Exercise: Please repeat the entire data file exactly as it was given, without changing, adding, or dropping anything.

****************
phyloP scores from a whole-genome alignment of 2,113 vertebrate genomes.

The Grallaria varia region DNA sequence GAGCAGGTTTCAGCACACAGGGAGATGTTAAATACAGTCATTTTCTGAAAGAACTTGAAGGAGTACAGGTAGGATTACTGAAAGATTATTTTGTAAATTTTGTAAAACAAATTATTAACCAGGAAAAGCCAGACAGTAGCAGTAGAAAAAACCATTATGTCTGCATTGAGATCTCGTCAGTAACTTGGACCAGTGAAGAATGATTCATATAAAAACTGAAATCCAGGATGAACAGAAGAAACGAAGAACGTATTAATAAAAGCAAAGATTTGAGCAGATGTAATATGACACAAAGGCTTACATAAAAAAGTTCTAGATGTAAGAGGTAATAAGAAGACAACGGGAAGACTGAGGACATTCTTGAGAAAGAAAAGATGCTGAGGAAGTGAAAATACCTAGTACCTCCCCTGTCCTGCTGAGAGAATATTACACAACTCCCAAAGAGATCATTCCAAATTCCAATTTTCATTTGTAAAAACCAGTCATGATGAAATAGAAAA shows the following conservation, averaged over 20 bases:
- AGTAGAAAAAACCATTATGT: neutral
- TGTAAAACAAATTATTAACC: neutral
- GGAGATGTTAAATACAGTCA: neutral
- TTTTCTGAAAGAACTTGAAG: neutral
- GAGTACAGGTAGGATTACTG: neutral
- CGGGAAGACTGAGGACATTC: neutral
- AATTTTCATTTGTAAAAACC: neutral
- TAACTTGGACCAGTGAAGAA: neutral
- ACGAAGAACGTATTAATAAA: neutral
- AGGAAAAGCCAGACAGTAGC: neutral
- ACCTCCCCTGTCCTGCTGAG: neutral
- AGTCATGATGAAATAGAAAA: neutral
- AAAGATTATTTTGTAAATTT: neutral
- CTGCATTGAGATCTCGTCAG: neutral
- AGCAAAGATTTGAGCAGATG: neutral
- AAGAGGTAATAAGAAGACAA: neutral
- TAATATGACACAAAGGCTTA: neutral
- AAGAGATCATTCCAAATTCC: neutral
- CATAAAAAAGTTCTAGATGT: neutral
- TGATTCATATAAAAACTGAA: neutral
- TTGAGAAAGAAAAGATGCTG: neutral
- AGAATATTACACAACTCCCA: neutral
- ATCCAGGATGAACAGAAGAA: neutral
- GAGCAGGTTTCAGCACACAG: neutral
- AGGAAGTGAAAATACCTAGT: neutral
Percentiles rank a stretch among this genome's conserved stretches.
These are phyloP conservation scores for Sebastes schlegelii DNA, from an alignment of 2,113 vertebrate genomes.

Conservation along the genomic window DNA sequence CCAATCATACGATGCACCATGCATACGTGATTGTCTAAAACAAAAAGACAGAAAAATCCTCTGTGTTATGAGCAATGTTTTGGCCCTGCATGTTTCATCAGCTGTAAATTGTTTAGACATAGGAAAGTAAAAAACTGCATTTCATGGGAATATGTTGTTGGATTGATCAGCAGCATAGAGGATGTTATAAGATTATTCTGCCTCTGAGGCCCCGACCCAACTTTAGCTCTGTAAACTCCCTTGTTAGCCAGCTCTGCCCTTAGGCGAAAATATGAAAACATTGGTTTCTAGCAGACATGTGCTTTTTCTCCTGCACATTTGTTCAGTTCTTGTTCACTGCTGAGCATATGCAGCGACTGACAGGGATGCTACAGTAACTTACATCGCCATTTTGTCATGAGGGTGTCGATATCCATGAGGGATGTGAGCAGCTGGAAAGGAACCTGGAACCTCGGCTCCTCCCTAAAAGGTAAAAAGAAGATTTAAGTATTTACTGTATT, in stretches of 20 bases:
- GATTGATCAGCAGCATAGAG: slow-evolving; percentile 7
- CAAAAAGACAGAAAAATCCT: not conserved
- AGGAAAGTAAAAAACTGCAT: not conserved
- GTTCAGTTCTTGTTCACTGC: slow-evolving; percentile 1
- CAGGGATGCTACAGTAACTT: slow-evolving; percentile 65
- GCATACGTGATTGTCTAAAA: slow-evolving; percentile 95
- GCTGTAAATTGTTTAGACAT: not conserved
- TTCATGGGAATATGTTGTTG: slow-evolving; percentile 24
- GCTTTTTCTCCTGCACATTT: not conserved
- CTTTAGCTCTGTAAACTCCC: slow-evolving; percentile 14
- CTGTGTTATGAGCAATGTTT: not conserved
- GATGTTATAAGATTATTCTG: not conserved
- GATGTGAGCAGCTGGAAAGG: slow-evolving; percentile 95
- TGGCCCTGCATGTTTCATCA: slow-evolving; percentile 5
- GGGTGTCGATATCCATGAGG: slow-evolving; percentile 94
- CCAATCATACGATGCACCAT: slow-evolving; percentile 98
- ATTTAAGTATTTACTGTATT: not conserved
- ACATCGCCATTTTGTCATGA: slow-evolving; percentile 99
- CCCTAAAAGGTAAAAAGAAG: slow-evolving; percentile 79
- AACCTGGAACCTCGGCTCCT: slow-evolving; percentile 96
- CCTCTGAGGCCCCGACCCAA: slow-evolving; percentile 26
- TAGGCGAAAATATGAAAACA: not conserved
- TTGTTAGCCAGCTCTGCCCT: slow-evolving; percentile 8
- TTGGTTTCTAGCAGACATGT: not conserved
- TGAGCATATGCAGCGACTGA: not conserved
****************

phyloP scores from a whole-genome alignment of 2,113 vertebrate genomes.

The Grallaria varia region DNA sequence GAGCAGGTTTCAGCACACAGGGAGATGTTAAATACAGTCATTTTCTGAAAGAACTTGAAGGAGTACAGGTAGGATTACTGAAAGATTATTTTGTAAATTTTGTAAAACAAATTATTAACCAGGAAAAGCCAGACAGTAGCAGTAGAAAAAACCATTATGTCTGCATTGAGATCTCGTCAGTAACTTGGACCAGTGAAGAATGATTCATATAAAAACTGAAATCCAGGATGAACAGAAGAAACGAAGAACGTATTAATAAAAGCAAAGATTTGAGCAGATGTAATATGACACAAAGGCTTACATAAAAAAGTTCTAGATGTAAGAGGTAATAAGAAGACAACGGGAAGACTGAGGACATTCTTGAGAAAGAAAAGATGCTGAGGAAGTGAAAATACCTAGTACCTCCCCTGTCCTGCTGAGAGAATATTACACAACTCCCAAAGAGATCATTCCAAATTCCAATTTTCATTTGTAAAAACCAGTCATGATGAAATAGAAAA shows the following conservation, averaged over 20 bases:
- AGTAGAAAAAACCATTATGT: neutral
- TGTAAAACAAATTATTAACC: neutral
- GGAGATGTTAAATACAGTCA: neutral
- TTTTCTGAAAGAACTTGAAG: neutral
- GAGTACAGGTAGGATTACTG: neutral
- CGGGAAGACTGAGGACATTC: neutral
- AATTTTCATTTGTAAAAACC: neutral
- TAACTTGGACCAGTGAAGAA: neutral
- ACGAAGAACGTATTAATAAA: neutral
- AGGAAAAGCCAGACAGTAGC: neutral
- ACCTCCCCTGTCCTGCTGAG: neutral
- AGTCATGATGAAATAGAAAA: neutral
- AAAGATTATTTTGTAAATTT: neutral
- CTGCATTGAGATCTCGTCAG: neutral
- AGCAAAGATTTGAGCAGATG: neutral
- AAGAGGTAATAAGAAGACAA: neutral
- TAATATGACACAAAGGCTTA: neutral
- AAGAGATCATTCCAAATTCC: neutral
- CATAAAAAAGTTCTAGATGT: neutral
- TGATTCATATAAAAACTGAA: neutral
- TTGAGAAAGAAAAGATGCTG: neutral
- AGAATATTACACAACTCCCA: neutral
- ATCCAGGATGAACAGAAGAA: neutral
- GAGCAGGTTTCAGCACACAG: neutral
- AGGAAGTGAAAATACCTAGT: neutral
Percentiles rank a stretch among this genome's conserved stretches.
These are phyloP conservation scores for Sebastes schlegelii DNA, from an alignment of 2,113 vertebrate genomes.

Conservation along the genomic window DNA sequence CCAATCATACGATGCACCATGCATACGTGATTGTCTAAAACAAAAAGACAGAAAAATCCTCTGTGTTATGAGCAATGTTTTGGCCCTGCATGTTTCATCAGCTGTAAATTGTTTAGACATAGGAAAGTAAAAAACTGCATTTCATGGGAATATGTTGTTGGATTGATCAGCAGCATAGAGGATGTTATAAGATTATTCTGCCTCTGAGGCCCCGACCCAACTTTAGCTCTGTAAACTCCCTTGTTAGCCAGCTCTGCCCTTAGGCGAAAATATGAAAACATTGGTTTCTAGCAGACATGTGCTTTTTCTCCTGCACATTTGTTCAGTTCTTGTTCACTGCTGAGCATATGCAGCGACTGACAGGGATGCTACAGTAACTTACATCGCCATTTTGTCATGAGGGTGTCGATATCCATGAGGGATGTGAGCAGCTGGAAAGGAACCTGGAACCTCGGCTCCTCCCTAAAAGGTAAAAAGAAGATTTAAGTATTTACTGTATT, in stretches of 20 bases:
- GATTGATCAGCAGCATAGAG: slow-evolving; percentile 7
- CAAAAAGACAGAAAAATCCT: not conserved
- AGGAAAGTAAAAAACTGCAT: not conserved
- GTTCAGTTCTTGTTCACTGC: slow-evolving; percentile 1
- CAGGGATGCTACAGTAACTT: slow-evolving; percentile 65
- GCATACGTGATTGTCTAAAA: slow-evolving; percentile 95
- GCTGTAAATTGTTTAGACAT: not conserved
- TTCATGGGAATATGTTGTTG: slow-evolving; percentile 24
- GCTTTTTCTCCTGCACATTT: not conserved
- CTTTAGCTCTGTAAACTCCC: slow-evolving; percentile 14
- CTGTGTTATGAGCAATGTTT: not conserved
- GATGTTATAAGATTATTCTG: not conserved
- GATGTGAGCAGCTGGAAAGG: slow-evolving; percentile 95
- TGGCCCTGCATGTTTCATCA: slow-evolving; percentile 5
- GGGTGTCGATATCCATGAGG: slow-evolving; percentile 94
- CCAATCATACGATGCACCAT: slow-evolving; percentile 98
- ATTTAAGTATTTACTGTATT: not conserved
- ACATCGCCATTTTGTCATGA: slow-evolving; percentile 99
- CCCTAAAAGGTAAAAAGAAG: slow-evolving; percentile 79
- AACCTGGAACCTCGGCTCCT: slow-evolving; percentile 96
- CCTCTGAGGCCCCGACCCAA: slow-evolving; percentile 26
- TAGGCGAAAATATGAAAACA: not conserved
- TTGTTAGCCAGCTCTGCCCT: slow-evolving; percentile 8
- TTGGTTTCTAGCAGACATGT: not conserved
- TGAGCATATGCAGCGACTGA: not conserved